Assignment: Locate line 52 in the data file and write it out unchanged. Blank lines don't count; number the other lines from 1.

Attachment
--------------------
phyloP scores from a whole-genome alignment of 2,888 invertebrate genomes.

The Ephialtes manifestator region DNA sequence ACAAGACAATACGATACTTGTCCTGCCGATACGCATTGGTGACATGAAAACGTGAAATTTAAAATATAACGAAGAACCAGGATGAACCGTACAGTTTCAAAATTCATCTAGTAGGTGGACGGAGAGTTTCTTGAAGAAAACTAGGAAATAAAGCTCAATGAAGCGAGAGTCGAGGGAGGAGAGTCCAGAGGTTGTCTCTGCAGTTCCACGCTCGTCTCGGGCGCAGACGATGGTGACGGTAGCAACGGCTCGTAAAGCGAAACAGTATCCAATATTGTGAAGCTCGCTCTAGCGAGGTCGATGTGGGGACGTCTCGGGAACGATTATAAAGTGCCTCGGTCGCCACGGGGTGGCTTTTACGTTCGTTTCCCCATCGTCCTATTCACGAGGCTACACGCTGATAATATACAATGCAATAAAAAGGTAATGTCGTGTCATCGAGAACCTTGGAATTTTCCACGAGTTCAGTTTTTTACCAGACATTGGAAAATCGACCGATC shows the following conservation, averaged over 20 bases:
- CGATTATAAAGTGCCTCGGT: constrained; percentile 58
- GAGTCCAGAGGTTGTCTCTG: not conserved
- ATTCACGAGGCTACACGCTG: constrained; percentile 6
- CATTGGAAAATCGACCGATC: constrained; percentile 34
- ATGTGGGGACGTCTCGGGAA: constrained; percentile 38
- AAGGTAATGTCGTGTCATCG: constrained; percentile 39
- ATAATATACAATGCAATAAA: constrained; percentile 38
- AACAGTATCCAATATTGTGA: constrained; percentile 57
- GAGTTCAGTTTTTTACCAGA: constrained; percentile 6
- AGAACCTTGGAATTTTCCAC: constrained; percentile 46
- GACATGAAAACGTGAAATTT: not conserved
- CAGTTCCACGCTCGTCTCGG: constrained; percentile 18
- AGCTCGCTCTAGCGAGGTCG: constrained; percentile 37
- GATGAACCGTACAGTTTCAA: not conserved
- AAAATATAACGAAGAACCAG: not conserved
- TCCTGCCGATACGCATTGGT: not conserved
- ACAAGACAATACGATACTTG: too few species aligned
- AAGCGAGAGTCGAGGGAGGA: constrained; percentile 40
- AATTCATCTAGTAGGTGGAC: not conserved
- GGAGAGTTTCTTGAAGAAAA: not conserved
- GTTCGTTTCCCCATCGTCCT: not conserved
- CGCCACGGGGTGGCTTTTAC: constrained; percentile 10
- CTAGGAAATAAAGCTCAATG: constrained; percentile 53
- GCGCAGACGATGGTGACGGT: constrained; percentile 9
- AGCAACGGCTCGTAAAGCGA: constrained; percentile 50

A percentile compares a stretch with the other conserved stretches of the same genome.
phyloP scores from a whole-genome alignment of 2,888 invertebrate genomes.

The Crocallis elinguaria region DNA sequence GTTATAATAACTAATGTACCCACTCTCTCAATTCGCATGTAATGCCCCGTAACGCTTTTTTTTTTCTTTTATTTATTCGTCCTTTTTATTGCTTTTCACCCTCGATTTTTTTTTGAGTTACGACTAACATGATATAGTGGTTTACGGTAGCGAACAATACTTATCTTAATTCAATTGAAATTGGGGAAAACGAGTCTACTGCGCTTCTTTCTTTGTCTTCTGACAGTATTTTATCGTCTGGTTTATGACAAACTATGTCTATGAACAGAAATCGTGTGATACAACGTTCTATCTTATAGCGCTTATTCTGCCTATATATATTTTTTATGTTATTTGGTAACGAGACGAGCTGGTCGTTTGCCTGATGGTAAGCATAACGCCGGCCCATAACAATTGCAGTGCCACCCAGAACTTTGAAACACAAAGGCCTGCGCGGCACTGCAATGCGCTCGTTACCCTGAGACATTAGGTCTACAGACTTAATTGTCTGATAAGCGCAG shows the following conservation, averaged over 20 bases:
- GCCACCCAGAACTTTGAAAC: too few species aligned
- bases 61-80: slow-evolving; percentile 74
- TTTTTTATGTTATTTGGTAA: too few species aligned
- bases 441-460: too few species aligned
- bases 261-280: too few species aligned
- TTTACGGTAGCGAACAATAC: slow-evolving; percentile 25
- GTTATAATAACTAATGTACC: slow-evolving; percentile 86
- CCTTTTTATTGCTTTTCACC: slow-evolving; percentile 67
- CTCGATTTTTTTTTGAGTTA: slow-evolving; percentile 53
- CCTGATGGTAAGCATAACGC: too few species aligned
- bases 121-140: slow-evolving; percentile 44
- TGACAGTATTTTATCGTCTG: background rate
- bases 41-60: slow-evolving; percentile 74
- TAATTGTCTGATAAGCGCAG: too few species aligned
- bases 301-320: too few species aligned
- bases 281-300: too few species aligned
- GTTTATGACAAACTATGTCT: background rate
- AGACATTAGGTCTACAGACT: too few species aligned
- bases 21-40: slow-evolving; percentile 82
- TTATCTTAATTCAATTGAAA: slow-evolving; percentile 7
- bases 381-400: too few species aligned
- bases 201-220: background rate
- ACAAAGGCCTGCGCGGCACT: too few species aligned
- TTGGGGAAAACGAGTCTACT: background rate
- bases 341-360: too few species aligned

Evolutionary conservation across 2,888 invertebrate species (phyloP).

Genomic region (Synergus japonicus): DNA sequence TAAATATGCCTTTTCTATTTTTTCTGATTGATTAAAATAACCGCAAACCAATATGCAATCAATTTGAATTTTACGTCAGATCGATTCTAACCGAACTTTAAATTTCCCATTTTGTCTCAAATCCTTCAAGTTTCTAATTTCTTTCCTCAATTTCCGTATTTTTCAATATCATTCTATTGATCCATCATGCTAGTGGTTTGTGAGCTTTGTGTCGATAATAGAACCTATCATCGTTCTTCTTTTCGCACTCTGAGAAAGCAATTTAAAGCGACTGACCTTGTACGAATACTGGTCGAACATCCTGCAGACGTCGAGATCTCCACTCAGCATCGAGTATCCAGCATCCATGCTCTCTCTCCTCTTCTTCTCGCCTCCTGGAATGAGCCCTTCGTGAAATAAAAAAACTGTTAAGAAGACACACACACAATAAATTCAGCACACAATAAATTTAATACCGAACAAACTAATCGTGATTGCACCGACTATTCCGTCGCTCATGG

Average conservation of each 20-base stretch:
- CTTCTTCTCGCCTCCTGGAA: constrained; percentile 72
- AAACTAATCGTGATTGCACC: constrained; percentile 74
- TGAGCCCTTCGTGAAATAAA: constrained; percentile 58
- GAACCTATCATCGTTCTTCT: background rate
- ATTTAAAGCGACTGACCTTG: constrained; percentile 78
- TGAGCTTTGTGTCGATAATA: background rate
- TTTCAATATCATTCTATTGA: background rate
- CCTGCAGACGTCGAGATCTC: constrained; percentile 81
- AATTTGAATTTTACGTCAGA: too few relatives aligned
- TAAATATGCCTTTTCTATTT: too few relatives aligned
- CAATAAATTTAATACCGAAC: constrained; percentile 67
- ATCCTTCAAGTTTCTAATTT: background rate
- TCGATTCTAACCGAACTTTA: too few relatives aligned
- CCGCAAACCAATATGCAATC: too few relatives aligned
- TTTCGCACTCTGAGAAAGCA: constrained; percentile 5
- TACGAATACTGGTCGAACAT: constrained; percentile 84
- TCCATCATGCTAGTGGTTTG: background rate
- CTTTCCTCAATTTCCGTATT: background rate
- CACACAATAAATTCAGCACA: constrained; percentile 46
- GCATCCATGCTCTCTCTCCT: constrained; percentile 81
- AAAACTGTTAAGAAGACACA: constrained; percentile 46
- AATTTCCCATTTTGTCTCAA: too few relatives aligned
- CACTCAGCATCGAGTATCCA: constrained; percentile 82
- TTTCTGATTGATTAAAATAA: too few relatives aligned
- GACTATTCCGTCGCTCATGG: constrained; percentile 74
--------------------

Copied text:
- bases 201-220: background rate